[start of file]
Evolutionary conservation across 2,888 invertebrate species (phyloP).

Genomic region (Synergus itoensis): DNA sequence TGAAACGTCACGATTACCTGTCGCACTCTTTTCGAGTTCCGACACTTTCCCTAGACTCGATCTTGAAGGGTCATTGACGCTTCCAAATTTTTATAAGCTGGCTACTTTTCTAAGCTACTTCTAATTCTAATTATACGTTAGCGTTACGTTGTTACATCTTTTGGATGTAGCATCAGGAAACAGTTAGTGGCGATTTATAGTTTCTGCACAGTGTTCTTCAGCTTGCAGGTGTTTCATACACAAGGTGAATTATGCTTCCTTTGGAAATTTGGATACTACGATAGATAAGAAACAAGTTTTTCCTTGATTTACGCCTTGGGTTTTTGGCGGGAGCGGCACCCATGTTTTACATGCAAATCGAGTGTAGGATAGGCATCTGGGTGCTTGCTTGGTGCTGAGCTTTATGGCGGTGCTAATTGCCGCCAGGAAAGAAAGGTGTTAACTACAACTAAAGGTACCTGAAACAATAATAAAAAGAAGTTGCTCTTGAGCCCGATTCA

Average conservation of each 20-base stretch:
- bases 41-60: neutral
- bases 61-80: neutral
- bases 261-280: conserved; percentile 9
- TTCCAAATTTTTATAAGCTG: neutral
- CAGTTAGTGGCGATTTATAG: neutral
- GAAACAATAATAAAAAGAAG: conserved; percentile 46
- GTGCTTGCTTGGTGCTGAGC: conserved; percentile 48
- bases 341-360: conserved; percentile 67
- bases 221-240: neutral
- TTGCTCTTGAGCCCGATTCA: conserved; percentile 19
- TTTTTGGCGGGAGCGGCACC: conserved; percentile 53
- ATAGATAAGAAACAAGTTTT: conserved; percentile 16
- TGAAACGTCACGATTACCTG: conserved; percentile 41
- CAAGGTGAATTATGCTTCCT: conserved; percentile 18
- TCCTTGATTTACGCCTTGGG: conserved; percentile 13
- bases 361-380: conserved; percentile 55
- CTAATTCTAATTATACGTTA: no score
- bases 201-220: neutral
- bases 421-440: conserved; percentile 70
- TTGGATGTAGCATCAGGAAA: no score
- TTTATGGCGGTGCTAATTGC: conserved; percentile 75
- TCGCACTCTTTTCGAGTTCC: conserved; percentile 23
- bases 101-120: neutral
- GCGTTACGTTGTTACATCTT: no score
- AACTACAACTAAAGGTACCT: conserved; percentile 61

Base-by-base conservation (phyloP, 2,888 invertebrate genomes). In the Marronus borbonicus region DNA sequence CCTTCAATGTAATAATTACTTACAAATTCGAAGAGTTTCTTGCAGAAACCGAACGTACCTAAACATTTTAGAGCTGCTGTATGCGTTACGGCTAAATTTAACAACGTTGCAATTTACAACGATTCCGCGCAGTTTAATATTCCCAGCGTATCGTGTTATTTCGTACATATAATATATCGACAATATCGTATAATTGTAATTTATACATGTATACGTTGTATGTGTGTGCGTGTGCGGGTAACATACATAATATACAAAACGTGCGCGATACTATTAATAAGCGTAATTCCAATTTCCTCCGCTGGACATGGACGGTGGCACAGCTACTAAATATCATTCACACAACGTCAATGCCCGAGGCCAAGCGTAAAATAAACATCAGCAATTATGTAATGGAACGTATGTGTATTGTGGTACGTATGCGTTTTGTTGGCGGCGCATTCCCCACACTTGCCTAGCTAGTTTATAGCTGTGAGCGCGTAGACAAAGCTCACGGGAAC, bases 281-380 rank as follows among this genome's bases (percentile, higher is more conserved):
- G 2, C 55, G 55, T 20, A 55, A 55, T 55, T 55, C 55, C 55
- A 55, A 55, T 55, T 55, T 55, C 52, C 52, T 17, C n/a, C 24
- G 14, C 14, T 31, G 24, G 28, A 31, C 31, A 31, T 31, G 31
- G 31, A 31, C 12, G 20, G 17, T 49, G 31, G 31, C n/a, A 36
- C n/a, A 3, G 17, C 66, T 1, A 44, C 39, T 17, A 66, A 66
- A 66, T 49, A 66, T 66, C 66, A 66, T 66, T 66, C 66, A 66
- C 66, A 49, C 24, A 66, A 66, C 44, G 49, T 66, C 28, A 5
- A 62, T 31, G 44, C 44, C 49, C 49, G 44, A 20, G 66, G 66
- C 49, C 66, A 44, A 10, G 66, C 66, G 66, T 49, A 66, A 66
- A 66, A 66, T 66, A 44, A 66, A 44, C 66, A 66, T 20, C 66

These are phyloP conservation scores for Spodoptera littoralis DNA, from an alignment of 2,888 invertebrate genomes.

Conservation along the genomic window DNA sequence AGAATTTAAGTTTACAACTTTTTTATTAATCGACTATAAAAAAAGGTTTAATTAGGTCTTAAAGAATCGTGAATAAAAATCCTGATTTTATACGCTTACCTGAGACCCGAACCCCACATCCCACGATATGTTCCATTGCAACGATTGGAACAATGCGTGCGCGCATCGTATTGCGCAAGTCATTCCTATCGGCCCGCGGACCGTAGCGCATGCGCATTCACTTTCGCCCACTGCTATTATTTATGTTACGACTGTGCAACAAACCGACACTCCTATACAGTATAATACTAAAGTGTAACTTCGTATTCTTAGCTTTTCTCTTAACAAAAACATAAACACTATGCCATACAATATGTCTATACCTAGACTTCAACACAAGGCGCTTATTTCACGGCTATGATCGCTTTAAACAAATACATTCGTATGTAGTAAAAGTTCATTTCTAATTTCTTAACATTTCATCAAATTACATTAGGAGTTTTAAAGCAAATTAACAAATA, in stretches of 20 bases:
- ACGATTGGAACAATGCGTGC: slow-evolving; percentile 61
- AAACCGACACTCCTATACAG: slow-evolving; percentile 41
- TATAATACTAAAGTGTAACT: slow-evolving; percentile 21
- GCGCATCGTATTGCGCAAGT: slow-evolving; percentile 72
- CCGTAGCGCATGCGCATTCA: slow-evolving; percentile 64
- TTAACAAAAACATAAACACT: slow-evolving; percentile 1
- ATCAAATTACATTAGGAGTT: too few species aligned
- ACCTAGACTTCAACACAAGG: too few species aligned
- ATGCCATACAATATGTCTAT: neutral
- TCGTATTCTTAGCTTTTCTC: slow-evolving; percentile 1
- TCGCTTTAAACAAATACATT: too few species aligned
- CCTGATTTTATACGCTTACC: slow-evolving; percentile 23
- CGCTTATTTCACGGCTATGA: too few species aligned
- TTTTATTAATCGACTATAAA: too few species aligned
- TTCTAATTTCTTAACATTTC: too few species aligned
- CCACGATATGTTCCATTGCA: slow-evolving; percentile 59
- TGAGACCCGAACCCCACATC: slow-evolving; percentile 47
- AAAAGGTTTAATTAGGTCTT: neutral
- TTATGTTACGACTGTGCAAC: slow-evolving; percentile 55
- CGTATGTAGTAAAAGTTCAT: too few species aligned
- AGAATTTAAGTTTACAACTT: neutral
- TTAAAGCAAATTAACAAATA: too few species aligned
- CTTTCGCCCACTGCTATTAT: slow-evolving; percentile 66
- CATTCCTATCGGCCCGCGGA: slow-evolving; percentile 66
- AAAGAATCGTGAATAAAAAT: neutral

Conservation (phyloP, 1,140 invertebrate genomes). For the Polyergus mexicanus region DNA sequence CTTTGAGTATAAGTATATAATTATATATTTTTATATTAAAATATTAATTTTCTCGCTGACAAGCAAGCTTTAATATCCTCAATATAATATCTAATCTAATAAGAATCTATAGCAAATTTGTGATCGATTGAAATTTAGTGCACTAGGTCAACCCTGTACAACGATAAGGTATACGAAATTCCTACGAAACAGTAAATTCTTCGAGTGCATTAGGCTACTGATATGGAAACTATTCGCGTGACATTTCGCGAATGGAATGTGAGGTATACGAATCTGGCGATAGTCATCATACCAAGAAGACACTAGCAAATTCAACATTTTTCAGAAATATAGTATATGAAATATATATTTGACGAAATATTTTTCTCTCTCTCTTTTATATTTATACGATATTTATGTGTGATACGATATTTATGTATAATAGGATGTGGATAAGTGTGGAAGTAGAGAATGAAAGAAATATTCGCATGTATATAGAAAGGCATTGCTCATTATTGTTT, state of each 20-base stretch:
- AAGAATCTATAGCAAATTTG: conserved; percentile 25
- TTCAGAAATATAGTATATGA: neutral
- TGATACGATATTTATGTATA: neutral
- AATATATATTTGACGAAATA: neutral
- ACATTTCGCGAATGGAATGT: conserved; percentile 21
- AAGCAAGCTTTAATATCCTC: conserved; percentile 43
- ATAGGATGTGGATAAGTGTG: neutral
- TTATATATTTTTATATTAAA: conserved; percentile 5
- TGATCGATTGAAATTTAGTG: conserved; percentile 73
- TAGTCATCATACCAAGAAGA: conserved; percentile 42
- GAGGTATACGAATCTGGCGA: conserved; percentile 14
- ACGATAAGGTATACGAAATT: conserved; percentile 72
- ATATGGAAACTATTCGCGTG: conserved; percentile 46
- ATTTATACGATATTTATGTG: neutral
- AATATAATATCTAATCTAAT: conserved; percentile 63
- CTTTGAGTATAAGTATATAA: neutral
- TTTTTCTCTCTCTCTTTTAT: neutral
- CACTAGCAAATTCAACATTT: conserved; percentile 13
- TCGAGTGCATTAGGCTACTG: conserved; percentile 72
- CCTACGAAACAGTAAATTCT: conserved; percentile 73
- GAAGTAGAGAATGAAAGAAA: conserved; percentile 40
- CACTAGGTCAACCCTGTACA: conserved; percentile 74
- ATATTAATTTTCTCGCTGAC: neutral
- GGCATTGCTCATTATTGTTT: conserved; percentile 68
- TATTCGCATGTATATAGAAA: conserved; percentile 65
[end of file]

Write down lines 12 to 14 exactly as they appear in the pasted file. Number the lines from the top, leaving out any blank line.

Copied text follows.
- bases 221-240: neutral
- TTGCTCTTGAGCCCGATTCA: conserved; percentile 19
- TTTTTGGCGGGAGCGGCACC: conserved; percentile 53